Now in it's 16th year, Quakecon is a must-attend for many PC gamers across North America. What started as a small, rag-tag group of Quake fans in 1996 has blossomed into a convention with over 8,500 in attendance, more than $50,000 in cash and prizes for tournaments, and a 3,000-plus seat bring-your-own-computer (BYOC) LAN.
The Main Stage
It's quiet now, but the Quakecon main stage - sponsored by Alienware - is one of several focal points during the event.
John Carmack's Keynote
A staple of every Quakecon, the John Carmack Keynote speech typically goes on for a few hours, with id Software's Technical Director using his "stream of consciousness" to wax poetic about game design and development, trends in programming and hardware, and the aerospace industry. Carmack also takes questions from the crowd, many of whom are programmers and game designers themselves.
The Grand Ballroom at the Hilton Anatole in Dallas, Texas is typically packed to the gills for the Carmack keynote, as well as other speeches and demos.
Beyond id Software
While Quakecon initially focused on games from id Software, Bethesda Softworks/Game Studios is in the mix now as well. ZeniMax Media, the parent company of Bethesda, bought id Software in 2009. Here we see Game Director Todd Howard on stage as he prepares to demo The Elder Scrolls V: Skyrim.
What a Crowd!
Like I said: packed to the gills.
id's 20th Anniversary
My favorite panel this year was easily "20 Years of id Software," a Q&A celebrating the storied history of one PC gaming's top developers. From left: G4TV's Morgan Webb (moderator), President Todd Hollenshead, Rage Creative Director Tim Willits, Lead Artist Kevin Cloud, and Technical Director John Carmack.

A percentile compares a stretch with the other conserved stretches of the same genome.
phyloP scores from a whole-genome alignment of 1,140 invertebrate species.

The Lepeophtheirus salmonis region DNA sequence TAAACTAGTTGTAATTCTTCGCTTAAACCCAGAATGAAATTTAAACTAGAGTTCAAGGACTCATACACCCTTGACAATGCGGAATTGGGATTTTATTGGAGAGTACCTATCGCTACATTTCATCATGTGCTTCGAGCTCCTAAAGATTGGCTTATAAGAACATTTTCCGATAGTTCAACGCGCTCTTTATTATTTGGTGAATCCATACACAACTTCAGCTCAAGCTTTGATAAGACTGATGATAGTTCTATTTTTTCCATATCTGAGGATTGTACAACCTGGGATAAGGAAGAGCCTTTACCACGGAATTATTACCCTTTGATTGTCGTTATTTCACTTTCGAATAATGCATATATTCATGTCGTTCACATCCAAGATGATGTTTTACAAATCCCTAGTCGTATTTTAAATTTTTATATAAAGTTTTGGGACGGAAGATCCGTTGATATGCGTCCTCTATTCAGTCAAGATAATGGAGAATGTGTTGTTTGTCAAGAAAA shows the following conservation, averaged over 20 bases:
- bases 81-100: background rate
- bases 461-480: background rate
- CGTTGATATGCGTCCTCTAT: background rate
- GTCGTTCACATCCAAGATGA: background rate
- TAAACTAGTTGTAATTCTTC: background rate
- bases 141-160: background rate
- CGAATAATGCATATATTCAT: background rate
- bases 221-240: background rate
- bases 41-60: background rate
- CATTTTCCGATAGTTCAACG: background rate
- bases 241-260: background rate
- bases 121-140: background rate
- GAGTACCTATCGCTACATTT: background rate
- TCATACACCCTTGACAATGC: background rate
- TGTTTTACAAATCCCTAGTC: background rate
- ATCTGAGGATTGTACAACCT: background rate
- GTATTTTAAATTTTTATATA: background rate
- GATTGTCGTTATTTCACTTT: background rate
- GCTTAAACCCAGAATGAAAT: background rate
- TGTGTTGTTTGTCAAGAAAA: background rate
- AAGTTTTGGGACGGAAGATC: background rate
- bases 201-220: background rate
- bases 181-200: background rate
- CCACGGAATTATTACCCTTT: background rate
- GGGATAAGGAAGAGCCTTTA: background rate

Old School id Software
John Carmack is the sentimental type, but you can't help but smile at this picture, taken during the earliest days of id Software. John Carmack and John Romero are the most notable in the forefront.
A younger John Carmack...
...doesn't look that much different from a 40 year-old Carmack (except for the glasses).
Bethesda also put on a great Community Manager panel, which focuses on the publisher/developer employees who help connect the fans with the game. From left: id Software's Adam Pyle, Respawn's Abbie Heppe, Bethesda's Matt Grandstaff and Nick Breckon, and Marcus Smith from Insomniac Games.
The Expo Floor
...but that's enough about panels. Let's check out the expo floor!
Quakecon couldn't happen without two groups: 1) The Volunteer Staff, and 2) Sponsors like id Software, Alienware, and Intel (among others).
One lucky Quakecon attendee is going home with this tricked-out Ford VelociRaptor from Hennessey Performance. Ventrilo, a voice over internet protocol (VoIP) service, supplies the prize car(s) every year.
...With Extra Features
Sadly, the Quakecon girls are not included.
Rage was playable on the expo floor, so needless to say the lines were pretty long to get in on the action. The post-apocalyptic shooter is due in October.
The latest iteration of Tribes was also playable on the floor. The heralded team-based FPS franchise will see it's latest chapter released later in 2011.
Tribes is synonymous with multiplayer FPS, so it's great to see an older franchise reborn...and released for free.
Expo Retail Store
Gameplay booths aside, the most popular stop on the expo floor is the Retail Store. Quakecon always has a few different shirts available, from official Quakecon designs to this year's hot ticket, a "BYOC" shirt featuring the Cacodemon from Doom.